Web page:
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NOTE: use Perl; is on undef hiatus. You can read content, but you can't post it. More info will be forthcoming forthcomingly.

All the Perl that's Practical to Extract and Report

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  • For this, some chastised me, saying all people make language errors, and we shouldn't judge people based on their cultural writing styles.

    At some point in the last 20 years, "how a person feels" overtook "whether or not the work is effective" in our school system. Not sure how, or precisely when. But this is the result. We've got a bunch of people who temporarily feel happy, but then go on to lead miserable lives because they aren't told that some things work and other things don't, and that life isn

    --
    • Randal L. Schwartz
    • Stonehenge
    • Short-term vs. long-term. Put on the game-theory hat. If you're a third-grade teacher, what are your options and payoffs?

      It's much less of an investment to teach kids to write however they want, restricting spelling/grammar correction to limited times during the year. You don't have to be the ogre, so there's less friction with the kids. You also get more output from them, so it looks more impressive to parents.

      The major advantage of teaching kids that grammar and spelling are always important is that, twenty years later, those students will be more-respected.

      But you don't see that. Parents don't see that and don't give you credit for it. And you have to do the hard work: explaining why these abstracts are important to young children, enforcing discipline, giving critical feedback. These are all very hard to do. If you're a typical teacher, where's the benefit in this?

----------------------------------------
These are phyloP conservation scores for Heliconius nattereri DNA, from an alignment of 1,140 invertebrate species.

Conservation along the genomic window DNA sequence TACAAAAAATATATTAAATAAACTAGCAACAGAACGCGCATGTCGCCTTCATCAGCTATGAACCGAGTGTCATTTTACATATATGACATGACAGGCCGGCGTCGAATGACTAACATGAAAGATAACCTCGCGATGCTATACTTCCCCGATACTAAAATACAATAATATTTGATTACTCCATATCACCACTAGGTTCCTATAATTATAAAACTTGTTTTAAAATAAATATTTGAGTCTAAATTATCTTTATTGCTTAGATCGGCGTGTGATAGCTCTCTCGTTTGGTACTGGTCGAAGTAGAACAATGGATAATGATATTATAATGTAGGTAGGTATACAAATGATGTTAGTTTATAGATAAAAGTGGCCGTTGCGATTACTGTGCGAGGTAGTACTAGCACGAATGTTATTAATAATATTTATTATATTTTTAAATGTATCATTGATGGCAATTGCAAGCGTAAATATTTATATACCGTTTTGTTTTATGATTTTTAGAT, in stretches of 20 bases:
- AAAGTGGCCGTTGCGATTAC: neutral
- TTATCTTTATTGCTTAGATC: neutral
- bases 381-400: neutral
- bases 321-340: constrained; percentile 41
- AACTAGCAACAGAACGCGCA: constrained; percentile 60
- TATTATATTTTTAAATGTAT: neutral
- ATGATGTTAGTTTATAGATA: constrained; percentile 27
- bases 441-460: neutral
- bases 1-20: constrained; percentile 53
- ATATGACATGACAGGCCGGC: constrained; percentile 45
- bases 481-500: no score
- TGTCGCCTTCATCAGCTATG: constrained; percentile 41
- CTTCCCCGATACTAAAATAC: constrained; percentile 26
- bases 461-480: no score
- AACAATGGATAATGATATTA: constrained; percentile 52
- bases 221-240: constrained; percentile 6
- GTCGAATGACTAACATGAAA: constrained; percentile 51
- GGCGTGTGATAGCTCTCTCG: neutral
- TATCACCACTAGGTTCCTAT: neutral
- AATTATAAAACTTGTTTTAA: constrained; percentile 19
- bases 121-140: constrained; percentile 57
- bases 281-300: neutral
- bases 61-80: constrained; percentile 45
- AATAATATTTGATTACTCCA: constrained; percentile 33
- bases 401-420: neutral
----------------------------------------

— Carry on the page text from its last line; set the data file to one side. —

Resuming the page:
Some teachers, sadly very few, believe in the ideals: that teaching is for life, that you teach properly regardless of the immediate rewards or difficulties. I was lucky enough to have some. I can count them on one hand. They changed my life.

      Teachers' payoffs will change once everyone realizes that there is no glory in having successfully encouraged a child to be creative. Children are creative. You can do your damndest to suppress their creativity, beat it out of them with a paddle, and they will still secretly write their thoughts and feelings in journals when you're not looking.

      If I'm a parent, I don't need a teacher to encourage my kids to write. The teacher is there to help them know how to write -- use of metaphor, story arc, character development, paragraph structure, grammar, and yes, spelling.

      As for this particular case, much of writing is knowing a proper degree of formality. I'm not writing this use.perl comment with the same language I'd use for a line in IRC, nor for a paper I'm submitting for peer-review. If you don't have the range across the whole spectrum of formality and correctness, or if you lack the wisdom to pick correctly, you are not as good a writer as you could be.